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Auckland retailers jewel in the crown

The waterfront end of Queen St is becoming a magnet for luxury brands



Long term investment with development potential/new-zealand/en-gb/news/916/long-term-investment-with-development-potentialAUCKLANDLong term investment with development potential
Former Fire Station on high profile corner site/new-zealand/en-gb/news/915/former-fire-station-on-high-profile-corner-siteCHRISTCHURCHFormer Fire Station on high profile corner site

HIGH-END retailers are staking out Queen St's waterfront end, a trend one real estate expert predicts will strengthen.

Chris Dibble, research and consulting manager at Jones Lang LaSalle, says the harbour end of Auckland's premier shopping strip has become a magnet for luxury retailers.

Gucci and Louis Vuitton trade side-by-side, joining local jewellery giant Michael Hill in the recently-refurbished 1900s Imperial and Everybody's character buildings.

Clothing specialist Tarocash is leaving premises near the Queen St/Wyndham St intersection and moving to the Customs St/Queen St corner opposite Queen Elizabeth II Square.

That fitout at 22 Queen St has been under way for weeks, replacing Champions of the World, the All Blacks' official store. Champions still has an outlet open on Queen St, almost directly opposite its old premises.

Dibble says Kathmandu will move into Tarocash's old Queen St shop, giving it a Queen St presence beneath its large-format store on level one of 151 Queen St, premises owned by AMP NZ Office Trust, up an elevator off Queen St.

International luxury designer handbags, leather goods and accessories brand, Oroton, has voted confidence in the CBD, securing premises at 31 Vulcan Lane near Cafe Melba.

Oroton was planning to open just off Queen St on August 23 and that offer is in addition to its Newmarket premises at 277 on Broadway.

Dick Smith Electronics' new store in the bottom of 21 Queen St has brought more foot traffic to the area and the shift of big-name retailers to Queen St's waterfront end was further cemented a year ago by the opening up of new retail space at the bottom of the Deloitte Tower at 80 Queen St.

BNZ, an office tenant in the tower, opened an experimental retail banking outlet there abandoning traditional teller-style counters in favour of more open designs, a project their security experts were closely involved in.

Four new international-brand shops have also opened in the building, just one block up Queen St from Gucci and Louis Vuitton.

They opened on October 30 last year to sell mainly top-end high-quality big-brand clothes and shoes. North Face has those items, plus tents, sleeping bags, backpacks and outdoor equipment.

Lacoste moved into the most prominent space on the Queen/Fort St corner. Ben Sherman moved to the Fort/Jean Batten Place corner with a strong British theme including fitting rooms like a gentleman's library. Shoe retailer Rockport is trading from Jean Batten Place and North Face on the Jean Batten Place/Shortland St corner. Its back wall of four changing rooms sports a strong image of Mt Everest climbers.

Espresso business Altezano has opened a cafe in the triple-height entrance foyer to the offices on the Queen/Shortland St corner. True Alliance of Sydney took the head lease over the four new shops which completed Brookfield Multiplex's $200 million development of the 21-level tower which it subsequently sold to interests associated with retailing expert Tim Glasson.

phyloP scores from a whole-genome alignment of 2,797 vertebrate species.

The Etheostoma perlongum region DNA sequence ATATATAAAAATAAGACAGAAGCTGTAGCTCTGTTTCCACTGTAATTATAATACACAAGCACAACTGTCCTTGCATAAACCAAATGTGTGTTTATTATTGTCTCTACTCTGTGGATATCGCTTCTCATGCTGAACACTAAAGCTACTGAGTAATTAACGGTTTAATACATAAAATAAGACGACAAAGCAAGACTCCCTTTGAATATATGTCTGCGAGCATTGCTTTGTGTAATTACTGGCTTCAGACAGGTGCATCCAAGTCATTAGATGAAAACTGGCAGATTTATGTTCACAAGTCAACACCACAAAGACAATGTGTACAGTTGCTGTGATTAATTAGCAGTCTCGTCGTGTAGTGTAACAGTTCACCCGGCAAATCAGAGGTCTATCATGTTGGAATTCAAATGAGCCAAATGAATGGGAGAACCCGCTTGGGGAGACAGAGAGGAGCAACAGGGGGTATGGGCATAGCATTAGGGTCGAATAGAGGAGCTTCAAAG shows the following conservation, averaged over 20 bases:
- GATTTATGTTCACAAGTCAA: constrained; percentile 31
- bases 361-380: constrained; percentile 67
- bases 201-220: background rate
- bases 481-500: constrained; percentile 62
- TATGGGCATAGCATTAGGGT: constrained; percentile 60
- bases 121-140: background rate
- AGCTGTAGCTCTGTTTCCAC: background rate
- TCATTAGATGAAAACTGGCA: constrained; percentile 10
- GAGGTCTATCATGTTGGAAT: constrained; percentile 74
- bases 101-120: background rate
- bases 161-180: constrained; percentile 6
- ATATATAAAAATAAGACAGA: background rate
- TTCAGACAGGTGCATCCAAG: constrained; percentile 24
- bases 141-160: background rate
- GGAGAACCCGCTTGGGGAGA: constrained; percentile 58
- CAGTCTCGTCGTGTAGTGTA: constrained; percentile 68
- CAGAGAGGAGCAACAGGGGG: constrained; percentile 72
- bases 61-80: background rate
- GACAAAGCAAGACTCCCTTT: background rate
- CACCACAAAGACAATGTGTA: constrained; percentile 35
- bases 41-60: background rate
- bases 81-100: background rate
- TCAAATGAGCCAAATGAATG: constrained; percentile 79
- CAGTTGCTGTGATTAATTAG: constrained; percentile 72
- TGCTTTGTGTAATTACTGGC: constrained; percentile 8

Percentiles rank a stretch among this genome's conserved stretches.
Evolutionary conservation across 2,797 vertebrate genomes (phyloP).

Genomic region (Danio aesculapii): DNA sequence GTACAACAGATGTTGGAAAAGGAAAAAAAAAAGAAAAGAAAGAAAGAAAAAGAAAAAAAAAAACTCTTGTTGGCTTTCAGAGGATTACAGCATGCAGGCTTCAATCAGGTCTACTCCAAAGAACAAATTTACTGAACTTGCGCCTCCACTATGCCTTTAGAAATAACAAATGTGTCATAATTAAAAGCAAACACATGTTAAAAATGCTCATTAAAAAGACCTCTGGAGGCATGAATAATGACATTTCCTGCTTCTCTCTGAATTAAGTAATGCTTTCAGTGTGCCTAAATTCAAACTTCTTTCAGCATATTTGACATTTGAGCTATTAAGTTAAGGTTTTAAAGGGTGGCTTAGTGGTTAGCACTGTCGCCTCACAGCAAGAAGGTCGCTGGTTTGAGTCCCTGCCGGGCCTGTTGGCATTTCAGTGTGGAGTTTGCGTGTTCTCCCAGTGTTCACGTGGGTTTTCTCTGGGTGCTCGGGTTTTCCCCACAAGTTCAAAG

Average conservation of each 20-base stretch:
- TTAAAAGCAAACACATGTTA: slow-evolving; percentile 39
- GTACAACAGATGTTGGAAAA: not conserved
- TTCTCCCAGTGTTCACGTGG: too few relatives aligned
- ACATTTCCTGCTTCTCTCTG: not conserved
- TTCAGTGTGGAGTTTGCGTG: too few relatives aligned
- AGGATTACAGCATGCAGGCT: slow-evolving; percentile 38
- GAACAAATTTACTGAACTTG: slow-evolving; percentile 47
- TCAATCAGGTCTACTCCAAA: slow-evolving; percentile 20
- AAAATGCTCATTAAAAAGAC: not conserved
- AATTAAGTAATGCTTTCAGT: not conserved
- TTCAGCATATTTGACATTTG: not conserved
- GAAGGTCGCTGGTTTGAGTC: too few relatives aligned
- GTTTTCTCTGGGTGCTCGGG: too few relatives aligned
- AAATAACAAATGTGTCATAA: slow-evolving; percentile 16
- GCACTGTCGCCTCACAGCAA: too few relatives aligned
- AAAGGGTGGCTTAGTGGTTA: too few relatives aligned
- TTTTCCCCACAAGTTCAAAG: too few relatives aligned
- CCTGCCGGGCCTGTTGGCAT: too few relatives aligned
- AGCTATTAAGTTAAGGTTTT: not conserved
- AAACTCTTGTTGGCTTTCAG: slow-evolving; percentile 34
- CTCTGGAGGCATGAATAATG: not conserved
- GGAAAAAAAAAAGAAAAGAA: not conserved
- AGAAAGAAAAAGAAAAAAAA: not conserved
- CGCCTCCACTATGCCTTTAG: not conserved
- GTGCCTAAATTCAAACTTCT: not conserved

But Queen St has not been a success for everyone. Champions says it shut its prominent Queen St store ``due to circumstances beyond our control, it was the landlord'' and luxury Swedish stationary business, Kikki K, abandoned 105 Queen St a few weeks ago.

In a high-profile evacuation, it plastered its shop front with prompts to visit Kikki K in the suburbs. It has outlets at Newmarket, Westfield St Lukes and Westfield Takapuna.

At the Property Council's retail conference at SkyCity in July, Dibble named ``hot'' sectors as supermarkets, hardware chains, fast-food outlets, IT stores and gyms.

Cafes and restaurants he cited as ``not hot'', with many closing in the downturn and others struggling.

Westfield Downtown remains popular with retailers, with little space in the centre vacant at any time, he says.

"The heart of the city used to be around the Whitcoulls corner. Now, it's lower than that, from Victoria St down.'' However, Dibble says Smith and Caughey's remains a destination shopping experience.

Retail areas in the Canterbury Arcade at 166-174 Queen St have been refurbished and leased after that changed hands from interests associated with the failed St Laurence to Ranchod Group of Companies.

JB Hi-Fi has livened up the Queen St area around The Civic, and if The Edge wins its bid for a $200 million-plus international convention and exhibition centre, St James on Queen St is part of that and the property could be opened up, with retail space in its ground-floor areas.

Jones Lang's Pulse research on Auckland's shopping scene says retailers are becoming increasingly confident that the worst of the downturn was over and some are becoming more active.

"Many retailers suggest that the increase in consumer confidence has not yet reached the till, with recent retail sales data released by Statistics NZ supporting the view that New Zealanders remain budget-conscious.

"Retail vacancy rates typically follow the unemployment rate as the confidence in employment and the resulting wage growth enable consumers more discretionary spending.

"The recent decline in the unemployment rate from 7.1 per cent to 6 per cent in the March 2010 quarter suggests that vacancy rates should start to stabilise and decrease in the short term,'' Jones Lang says.

Anne Gibson